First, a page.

April 26, 2013
Hearing Looks at Self-Regulation
On April 24, Senator Jay Rockefeller, D-W.Va., chairman of the Senate Commerce Committee conducted a hearing on the status of voluntary “do-not-track” standards for online behavioral advertising.
Digital Advertising Alliance Managing Director Lou Mastria testified that the industry’s self-regulatory program was up and working, providing consumers with meaningful choices about receiving targeted advertising, and accomplishing much of what Senator Rockefeller has called for in legislation. Mastria emphasized that industry has done everything it assured the White House and Federal Trade Commission it would do. Nevertheless, the Senator accused the industry of “dragging its feet” and was upfront in his belief that he does not trust any industry self-regulation.
The Senator praised Microsoft and Mozilla who announced plans to install a default do-not-track feature in their browsers. Mastria explained that this undermined the industry agreement because it constituted browser choice, not consumer choice, and that it was something of an empty promise given the lack of agreement on a specific definition of “do-not-track.”
Other Senators were more balanced in their approach to the issue. Senator Dean Heller, R-Nev., said that before moving forward with any legislation, the committee should identify a specific harm that is being addressed. The closest proponents could come to a “harm” is that tracking is “creepy” to some consumers.
Senator Claire McCaskill, D-Mo., warned that legislation could do more harm than good. “This is pretty hard,” she said, “We want to make sure we’re doing it in a balanced way that protects consumers, but doesn’t end up with one or two or three Internet companies without the little guys.”
AAF Holds Government Conference
On April 17, over 50 AAF members from across the country gathered in Washington, DC for AAF’s Advocacy and Action: Advertising Day on the Hill. Attendees hailed from 28 states with 12 of AAF’s 15 districts represented.
The audience heard from numerous speakers, including Rep. Pat Tiberi, R-Ohio, chairman of the House Ways and Means Subcommittee on Revenue and Federal Trade Commission Chairwoman Edith Ramirez.
Chairwoman Ramirez’s remarks were somewhat troubling as she, like Senator Rockefeller, called on the industry to implement do-not-track without acknowledging that it largely exists in the DAA program.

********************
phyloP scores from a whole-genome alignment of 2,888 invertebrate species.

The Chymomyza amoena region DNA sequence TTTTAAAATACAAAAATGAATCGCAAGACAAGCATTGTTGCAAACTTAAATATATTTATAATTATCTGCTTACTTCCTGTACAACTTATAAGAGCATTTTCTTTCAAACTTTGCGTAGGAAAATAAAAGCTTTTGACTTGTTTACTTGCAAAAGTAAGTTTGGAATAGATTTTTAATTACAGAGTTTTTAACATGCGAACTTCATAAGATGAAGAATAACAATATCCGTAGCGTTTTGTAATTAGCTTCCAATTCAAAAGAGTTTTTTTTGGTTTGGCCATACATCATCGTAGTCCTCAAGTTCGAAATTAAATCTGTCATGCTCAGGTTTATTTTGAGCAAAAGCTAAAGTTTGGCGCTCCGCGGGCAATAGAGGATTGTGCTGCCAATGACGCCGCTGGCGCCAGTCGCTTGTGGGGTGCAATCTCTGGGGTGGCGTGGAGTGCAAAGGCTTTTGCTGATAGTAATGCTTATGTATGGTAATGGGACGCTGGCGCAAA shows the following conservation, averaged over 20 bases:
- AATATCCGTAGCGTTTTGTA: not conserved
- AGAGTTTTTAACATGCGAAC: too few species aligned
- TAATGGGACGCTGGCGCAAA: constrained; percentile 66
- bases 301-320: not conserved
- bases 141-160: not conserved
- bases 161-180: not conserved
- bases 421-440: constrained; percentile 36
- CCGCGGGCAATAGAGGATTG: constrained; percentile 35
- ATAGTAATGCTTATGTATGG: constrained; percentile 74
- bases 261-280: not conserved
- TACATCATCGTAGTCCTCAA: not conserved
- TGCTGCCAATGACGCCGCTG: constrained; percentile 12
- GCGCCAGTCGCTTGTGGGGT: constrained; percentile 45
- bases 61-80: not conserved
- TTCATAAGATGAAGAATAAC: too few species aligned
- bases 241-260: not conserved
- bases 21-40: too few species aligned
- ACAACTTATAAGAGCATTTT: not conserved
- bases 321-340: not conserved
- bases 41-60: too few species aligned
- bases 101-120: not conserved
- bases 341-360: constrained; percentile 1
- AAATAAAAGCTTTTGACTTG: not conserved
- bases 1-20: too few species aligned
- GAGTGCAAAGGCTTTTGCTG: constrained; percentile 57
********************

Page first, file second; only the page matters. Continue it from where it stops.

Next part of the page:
After spending the morning being briefed on the issues, the attendees spent the afternoon visiting with their Senators, Representatives and staff to advocate on behalf of the advertising industry.
AAF Asks for Extension to Comply with Children’s Rule
The AAF and 18 other industry associations have asked the FTC to delay the implementation date for revisions to the Children’s Online Privacy Protection Act (COPPA) rule from July 1, 2013 to January 1, 2014. The associations are concerned that July 1 is too soon for many businesses to make the substantive changes required to comply, especially since the agency only published its “frequently asked questions” about the rule on April 25.
Senate Judiciary Committee Passes Update to Email Privacy Laws
The Senate Judiciary Committee has unanimously passed an update to email privacy laws that will require law enforcement officials to obtain a warrant before accessing private data. The Electronic Communications Privacy Act in 1986 only required a subpoena to access emails. Committee chairman Sen. Patrick Leahy (D-Vt.) and Sen. Mike Lee (R-Utah) are co-sponsoring the bill. Similar legislation is being considered in the House Judiciary Committee, as well.
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The AAF protects and promotes advertising at all levels of government through grassroots activities. Our nation-wide network monitors advertising-related legislation on local, state and federal levels. We put our members face-to-face with influential lawmakers while encouraging self-regulation as a preemptor to government intervention, when appropriate of course. To learn more about our advocacy efforts, click here.